It’s strange how quickly the tables can turn. You go through most of your life with your parents taking care of you and then one day you turn around and discover that they are no longer able to care for themselves and desperately need you to step up.
In most cases, Alzheimer’s and other degenerative cognitive disorders are the reason you’ll have to learn how to gain guardianship of your parents. As soon as they are no longer able to handle their finances, appointments and personal care, it’s time for you to step in.
It doesn’t matter if you’ve decided that your elderly parent should be in an assisted care facility or if they’re staying in your house so you can personally handle their care, you should go through the proper channels and become their legal guardian.
The simplest way to understand how legal guardianship works is that once it has been obtained, you basically have the same sort of rights over your parents as they had over you when you were a minor. It allows you to take over responsibility for their financial situation, medical care and living situation. It will likely be far more time-consuming and emotionally draining than you expect so have a self-care plan in place for the days when you feel overwhelmed.
No one likes to strip a person of their freedom, even though there are times when it is necessary. That’s why gaining guardianship over a parent can be complicated. If possible, it’s best to start the process long before your parent shows signs of cognitive deterioration. The best way to do this is by signing legal documents, such as living wills, that keep you involved in medical decisions. Another important step is arranging for your name to be placed on some of your parent’s bank accounts so that you can track their spending and continue to pay bills once they do develop Alzheimer’s.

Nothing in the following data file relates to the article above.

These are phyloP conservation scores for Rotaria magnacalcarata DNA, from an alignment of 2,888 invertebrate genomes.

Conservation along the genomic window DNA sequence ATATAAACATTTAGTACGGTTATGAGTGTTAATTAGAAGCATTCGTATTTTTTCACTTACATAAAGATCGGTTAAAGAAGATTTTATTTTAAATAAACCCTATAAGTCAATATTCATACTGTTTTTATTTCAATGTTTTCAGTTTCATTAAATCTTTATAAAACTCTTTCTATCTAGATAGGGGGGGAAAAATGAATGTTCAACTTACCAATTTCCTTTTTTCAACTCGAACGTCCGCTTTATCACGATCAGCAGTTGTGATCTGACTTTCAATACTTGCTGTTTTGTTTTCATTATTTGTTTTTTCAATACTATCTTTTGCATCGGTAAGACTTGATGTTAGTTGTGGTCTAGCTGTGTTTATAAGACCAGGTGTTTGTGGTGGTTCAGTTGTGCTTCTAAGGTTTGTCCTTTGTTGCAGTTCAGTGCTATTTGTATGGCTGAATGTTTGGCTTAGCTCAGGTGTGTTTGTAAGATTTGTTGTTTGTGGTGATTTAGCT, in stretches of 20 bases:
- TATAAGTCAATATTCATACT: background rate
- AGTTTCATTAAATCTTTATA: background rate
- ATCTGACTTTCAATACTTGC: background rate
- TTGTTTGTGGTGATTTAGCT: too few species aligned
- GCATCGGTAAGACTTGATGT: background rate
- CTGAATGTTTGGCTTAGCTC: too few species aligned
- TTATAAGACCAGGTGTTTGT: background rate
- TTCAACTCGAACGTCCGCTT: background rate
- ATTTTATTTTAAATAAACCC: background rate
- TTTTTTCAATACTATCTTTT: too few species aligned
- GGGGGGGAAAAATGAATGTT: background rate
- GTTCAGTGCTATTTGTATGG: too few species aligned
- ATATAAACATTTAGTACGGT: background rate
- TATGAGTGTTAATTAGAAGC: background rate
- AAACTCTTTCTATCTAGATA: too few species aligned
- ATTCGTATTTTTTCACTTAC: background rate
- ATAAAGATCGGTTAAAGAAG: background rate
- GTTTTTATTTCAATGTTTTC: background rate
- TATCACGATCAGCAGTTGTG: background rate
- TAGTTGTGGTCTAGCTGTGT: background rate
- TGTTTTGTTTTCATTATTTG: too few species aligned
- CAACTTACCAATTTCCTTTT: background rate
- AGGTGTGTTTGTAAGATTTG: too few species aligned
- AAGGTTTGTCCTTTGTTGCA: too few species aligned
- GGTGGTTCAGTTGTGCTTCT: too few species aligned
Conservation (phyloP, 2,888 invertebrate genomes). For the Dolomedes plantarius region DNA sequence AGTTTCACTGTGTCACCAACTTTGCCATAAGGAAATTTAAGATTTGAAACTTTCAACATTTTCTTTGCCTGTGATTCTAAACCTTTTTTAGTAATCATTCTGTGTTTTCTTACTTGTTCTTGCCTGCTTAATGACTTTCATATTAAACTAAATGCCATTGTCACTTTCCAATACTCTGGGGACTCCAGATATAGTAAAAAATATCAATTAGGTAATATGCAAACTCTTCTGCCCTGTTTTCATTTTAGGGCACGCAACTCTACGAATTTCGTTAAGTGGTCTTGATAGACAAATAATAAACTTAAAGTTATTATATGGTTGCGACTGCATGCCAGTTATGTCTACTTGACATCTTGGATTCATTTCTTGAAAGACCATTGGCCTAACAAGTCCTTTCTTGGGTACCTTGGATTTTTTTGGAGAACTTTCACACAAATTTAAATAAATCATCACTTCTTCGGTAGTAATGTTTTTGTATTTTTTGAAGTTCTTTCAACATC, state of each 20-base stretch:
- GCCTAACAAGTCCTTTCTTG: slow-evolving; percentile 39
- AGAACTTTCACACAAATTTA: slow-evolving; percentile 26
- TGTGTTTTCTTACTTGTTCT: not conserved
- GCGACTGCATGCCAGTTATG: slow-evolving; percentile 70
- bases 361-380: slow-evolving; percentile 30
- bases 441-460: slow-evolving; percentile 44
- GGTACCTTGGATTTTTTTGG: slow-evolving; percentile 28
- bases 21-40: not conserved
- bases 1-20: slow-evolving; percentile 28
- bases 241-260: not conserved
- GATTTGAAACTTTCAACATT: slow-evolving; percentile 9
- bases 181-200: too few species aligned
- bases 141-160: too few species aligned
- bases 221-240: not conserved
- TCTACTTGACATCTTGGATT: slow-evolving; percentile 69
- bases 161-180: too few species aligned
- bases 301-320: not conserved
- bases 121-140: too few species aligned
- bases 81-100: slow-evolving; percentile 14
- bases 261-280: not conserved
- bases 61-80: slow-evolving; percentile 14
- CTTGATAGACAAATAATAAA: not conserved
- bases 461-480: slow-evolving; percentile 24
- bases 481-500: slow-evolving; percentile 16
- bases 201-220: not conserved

Once it becomes clear that your parent really can’t make decisions for themselves, you’ll want to start the legal process of assuming guardianship. This is a complicated and time-consuming process. One of the first steps is submitting to an extensive background check that the court will use to determine that you’re not going to abuse the situation.
While you’re waiting for the background check to be completed, you need to start gathering up documentation in the form of doctor’s reports and eyewitness accounts that prove your parent can no longer care for themselves. A court psychologist will also examine your parent’s case.
It isn’t enough to simply show the court that your parent isn’t able to care for themselves. You also have to prove that you’re up to the task of serving as their legal guardian. The way you do this is by presenting the court with a care plan that shows you not only understand your parent’s health problems, but also have a plan in place to ensure they get the care they need and that you’re going to use your access to their finances in a responsible manner.
If the court likes what you’ve presented, they’ll grant you guardianship.